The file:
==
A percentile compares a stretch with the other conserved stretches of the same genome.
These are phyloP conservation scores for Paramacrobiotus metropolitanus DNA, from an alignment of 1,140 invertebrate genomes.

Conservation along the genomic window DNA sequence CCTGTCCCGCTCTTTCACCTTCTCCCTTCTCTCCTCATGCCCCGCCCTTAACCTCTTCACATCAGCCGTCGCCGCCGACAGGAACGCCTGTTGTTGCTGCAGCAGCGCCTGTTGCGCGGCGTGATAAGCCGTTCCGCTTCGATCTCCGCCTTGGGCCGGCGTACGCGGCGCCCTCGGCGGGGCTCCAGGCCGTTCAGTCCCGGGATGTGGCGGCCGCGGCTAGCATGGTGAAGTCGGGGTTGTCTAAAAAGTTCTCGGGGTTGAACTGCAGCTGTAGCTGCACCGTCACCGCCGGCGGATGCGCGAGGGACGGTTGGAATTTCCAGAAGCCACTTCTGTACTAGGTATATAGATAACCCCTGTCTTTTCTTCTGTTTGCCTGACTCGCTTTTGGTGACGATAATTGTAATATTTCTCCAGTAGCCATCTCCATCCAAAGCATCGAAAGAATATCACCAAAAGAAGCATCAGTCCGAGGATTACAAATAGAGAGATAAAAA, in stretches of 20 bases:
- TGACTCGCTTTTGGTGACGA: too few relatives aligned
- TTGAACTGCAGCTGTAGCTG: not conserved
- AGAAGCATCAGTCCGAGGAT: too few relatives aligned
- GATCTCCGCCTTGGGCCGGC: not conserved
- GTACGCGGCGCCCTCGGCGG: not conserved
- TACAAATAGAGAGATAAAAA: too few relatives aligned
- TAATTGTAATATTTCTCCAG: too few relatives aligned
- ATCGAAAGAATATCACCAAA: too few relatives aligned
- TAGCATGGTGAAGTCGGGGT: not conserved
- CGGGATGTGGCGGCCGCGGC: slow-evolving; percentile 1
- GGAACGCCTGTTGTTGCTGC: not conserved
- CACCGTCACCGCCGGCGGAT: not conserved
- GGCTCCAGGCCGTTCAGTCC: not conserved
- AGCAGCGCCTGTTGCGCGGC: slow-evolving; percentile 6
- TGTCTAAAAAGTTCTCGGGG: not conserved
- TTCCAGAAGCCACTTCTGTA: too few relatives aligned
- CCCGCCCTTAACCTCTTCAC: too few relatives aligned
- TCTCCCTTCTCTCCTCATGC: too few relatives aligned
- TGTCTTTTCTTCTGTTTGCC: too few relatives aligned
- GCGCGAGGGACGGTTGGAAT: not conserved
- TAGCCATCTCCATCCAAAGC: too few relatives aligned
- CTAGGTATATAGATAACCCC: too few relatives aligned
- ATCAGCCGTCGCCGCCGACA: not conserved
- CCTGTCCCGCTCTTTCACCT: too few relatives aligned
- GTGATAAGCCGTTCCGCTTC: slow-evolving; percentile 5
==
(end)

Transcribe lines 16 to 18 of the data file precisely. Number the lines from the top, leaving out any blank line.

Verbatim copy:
- GGCTCCAGGCCGTTCAGTCC: not conserved
- AGCAGCGCCTGTTGCGCGGC: slow-evolving; percentile 6
- TGTCTAAAAAGTTCTCGGGG: not conserved